Energy from the desert: "We have the technology, the concepts and the contacts"
8 July 2010
Prof. Hans Müller-Steinhagen of the German Aerospace Center (Deutsches Zentrum für Luft- und Raumfahrt; DLR) has been elected to chair the International Advisory Committee of the Desertec Industry Initiative (Dii). The panel will support Dii in establishing sustainable power generation capacity in the desert in northern Africa and in the Middle East. In an interview, Prof. Müller-Steinhagen explains why he believes in this project.
Dii was founded in October 2009, and it established a framework for sustainable and climate-friendly power generation capacity in the desert in northern Africa and Middle East as its objective.
Interview by Dorothee Bürkle
You have just been elected to chair the first Dii Management Committee. What has the latter achieved since its inception?
Müller-Steinhagen: A great deal, though it is not immediately obvious: the Dii offices in Munich have opened, two CEOs - Paul von Son and Rainer Aringhoff – have been appointed, and staff members have been recruited. In addition, numerous meetings have been held with representatives from politics, trade associations and industry in the appropriate countries. The number of companies involved with Dii has increased to 19 full and 16 associate members. The crucial point is that many of these members are from other countries, so Dii will not remain a purely German initiative.
Solar tower power plant: electricity generation using sunlight
How is it that you are convinced of Desertec’s success?
Müller-Steinhagen: I am convinced of Desertec’s success because the technology works. It is a concept based on realistic considerations; we have not assumed any technological leaps. I also believe that the financial framework is feasible. Personally, I see political implementation as the larger hurdle: the question is whether we will be able to implement the corresponding contracts. Transmission of electricity through several countries and the construction of new electricity grids have to be negotiated. I am optimistic that we will receive generous support from North African governments, here in Europe and the EU. To sum it up: I am cautiously optimistic.
When will the first power station be built?
Müller-Steinhagen: This is not one of Dii’s tasks. The Initiative is here to prepare the way forward and to create the political, regulatory and economic framework conditions for progress to be made at a future date. Nevertheless, solar-thermal power stations are already under construction in Morocco, Egypt and Algeria. Many other sites have also been identified, and these are under discussion between corporations and governments. We have actually progressed further at this point than we had anticipated.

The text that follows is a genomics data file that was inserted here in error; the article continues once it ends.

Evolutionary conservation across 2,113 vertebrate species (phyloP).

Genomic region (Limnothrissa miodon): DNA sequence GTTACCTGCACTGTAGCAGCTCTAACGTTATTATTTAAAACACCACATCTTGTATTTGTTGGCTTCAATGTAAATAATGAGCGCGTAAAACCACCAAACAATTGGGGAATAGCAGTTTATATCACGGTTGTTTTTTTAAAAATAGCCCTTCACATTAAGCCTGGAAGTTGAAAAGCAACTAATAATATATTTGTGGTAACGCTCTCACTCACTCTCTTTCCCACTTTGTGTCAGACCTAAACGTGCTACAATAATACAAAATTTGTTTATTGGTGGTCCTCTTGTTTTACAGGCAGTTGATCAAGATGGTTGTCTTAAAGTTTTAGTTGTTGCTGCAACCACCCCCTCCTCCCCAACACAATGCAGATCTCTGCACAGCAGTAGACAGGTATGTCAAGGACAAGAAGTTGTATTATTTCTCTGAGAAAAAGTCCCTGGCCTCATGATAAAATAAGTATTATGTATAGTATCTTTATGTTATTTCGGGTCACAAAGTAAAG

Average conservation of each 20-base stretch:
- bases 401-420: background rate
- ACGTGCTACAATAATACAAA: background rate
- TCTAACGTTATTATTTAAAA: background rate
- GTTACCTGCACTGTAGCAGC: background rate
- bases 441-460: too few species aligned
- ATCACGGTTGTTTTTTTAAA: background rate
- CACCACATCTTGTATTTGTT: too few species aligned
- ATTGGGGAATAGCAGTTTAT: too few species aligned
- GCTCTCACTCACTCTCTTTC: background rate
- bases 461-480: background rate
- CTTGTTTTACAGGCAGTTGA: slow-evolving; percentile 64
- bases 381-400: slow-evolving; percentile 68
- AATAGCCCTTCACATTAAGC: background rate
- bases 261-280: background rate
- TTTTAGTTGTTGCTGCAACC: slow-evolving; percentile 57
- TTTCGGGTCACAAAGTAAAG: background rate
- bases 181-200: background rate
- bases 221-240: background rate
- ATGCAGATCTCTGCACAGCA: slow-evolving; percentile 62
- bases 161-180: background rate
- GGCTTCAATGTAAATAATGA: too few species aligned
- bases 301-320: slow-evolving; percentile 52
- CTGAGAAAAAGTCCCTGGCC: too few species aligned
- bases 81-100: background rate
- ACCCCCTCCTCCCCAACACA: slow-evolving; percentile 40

Dii is certainly one of the largest industrial and infrastructure projects ever undertaken. Why are companies taking on such a huge project?
Müller-Steinhagen: There are two things that motivate the companies involved: by 2050, the countries of North Africa and the Middle East are set to effectively quintuple their energy needs. This means that power stations need to be built, irrespective of the technology used to meet this need. Furthermore, crude oil, natural gas and coal are becoming scarce and more expensive – add to this their emissions, which have a negative impact on the climate. Many companies clearly see a market here. Many projects have already been initiated in response to a Spanish energy feed-in law, while several projects are reaching the implementation stage in the USA. This means that this technology has a role to play in the global energy business. In 10 to 15 years, these power stations will become competitive with conventional ones. Corporations such as Siemens, Eon, RWE and Solar Millennium share the opinion that whoever enters this market today, will remain there in 10 years time.
The Desertec concept
It is unexpected for a Director of one DLR’s Institutes to be appointed Chairman of this Management Committee. What is DLR’s contribution to Desertec?
Müller-Steinhagen: DLR has been working on solar-thermal power stations for about 30 years now. We are one of the world’s leading research organisations. Furthermore, our detailed energy system analysis commissioned by the German Federal Ministry for the Environment is the information platform upon which Dii was founded. So it's not really that surprising – we have the technology, the concepts and the contacts in the various countries and companies involved.
What contribution can DLR researchers make?
Our workload looks set to grow enormously. We are already training new staff members. We will be updating our studies and site analyses for new power stations. It is here that DLR’s access to satellite data stands us in very good stead. Diligent site analysis is essential to isolate cost-effective solutions. We are also continuing to drive the development of these technologies, thus we stand to improve both individual components as well as a power station’s overall system through ever-increasing industrial applications.
The concept behind Desertec has been around for more than 30 years. How do you see this rapid development of the past months?
The Desertec concept has indeed become more realistic in years gone by, but it had always remained a distant prospect. It was treated as a future scenario in initial discussions with industry at the beginning of this year. However, public, political and especially commercial attitudes have changed since Dii’s foundation. I am delighted that my colleagues’ work is receiving so much attention. At the moment there is a certain wave of optimism to implement our ideas while the opportunity is there.
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